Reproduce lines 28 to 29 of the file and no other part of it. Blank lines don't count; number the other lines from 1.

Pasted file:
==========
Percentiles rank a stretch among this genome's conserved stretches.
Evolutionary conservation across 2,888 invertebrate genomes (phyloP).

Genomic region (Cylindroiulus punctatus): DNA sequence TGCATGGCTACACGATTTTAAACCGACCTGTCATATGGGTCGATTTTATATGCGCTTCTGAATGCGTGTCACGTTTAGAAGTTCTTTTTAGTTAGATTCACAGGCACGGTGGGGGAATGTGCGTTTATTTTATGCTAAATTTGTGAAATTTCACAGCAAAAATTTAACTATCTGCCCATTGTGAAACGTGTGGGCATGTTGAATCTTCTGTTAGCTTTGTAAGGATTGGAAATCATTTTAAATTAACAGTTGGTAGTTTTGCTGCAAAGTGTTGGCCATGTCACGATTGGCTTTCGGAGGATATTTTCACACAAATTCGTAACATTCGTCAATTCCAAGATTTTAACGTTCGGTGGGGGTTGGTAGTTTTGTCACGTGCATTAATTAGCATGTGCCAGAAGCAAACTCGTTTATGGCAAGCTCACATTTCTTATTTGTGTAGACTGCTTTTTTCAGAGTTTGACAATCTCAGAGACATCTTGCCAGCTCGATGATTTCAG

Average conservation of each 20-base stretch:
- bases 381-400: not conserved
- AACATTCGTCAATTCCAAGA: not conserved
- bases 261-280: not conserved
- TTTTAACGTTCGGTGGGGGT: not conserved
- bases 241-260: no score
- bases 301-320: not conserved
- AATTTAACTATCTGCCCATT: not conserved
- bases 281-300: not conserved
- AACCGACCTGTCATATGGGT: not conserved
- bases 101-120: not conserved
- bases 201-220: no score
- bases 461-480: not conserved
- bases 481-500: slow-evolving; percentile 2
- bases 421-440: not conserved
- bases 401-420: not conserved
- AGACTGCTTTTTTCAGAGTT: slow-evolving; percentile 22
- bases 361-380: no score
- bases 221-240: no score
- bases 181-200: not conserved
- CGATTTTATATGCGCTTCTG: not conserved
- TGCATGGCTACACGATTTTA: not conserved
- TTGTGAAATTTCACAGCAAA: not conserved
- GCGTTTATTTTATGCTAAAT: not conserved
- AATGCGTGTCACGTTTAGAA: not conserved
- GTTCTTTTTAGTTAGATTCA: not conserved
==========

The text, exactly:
- AATGCGTGTCACGTTTAGAA: not conserved
- GTTCTTTTTAGTTAGATTCA: not conserved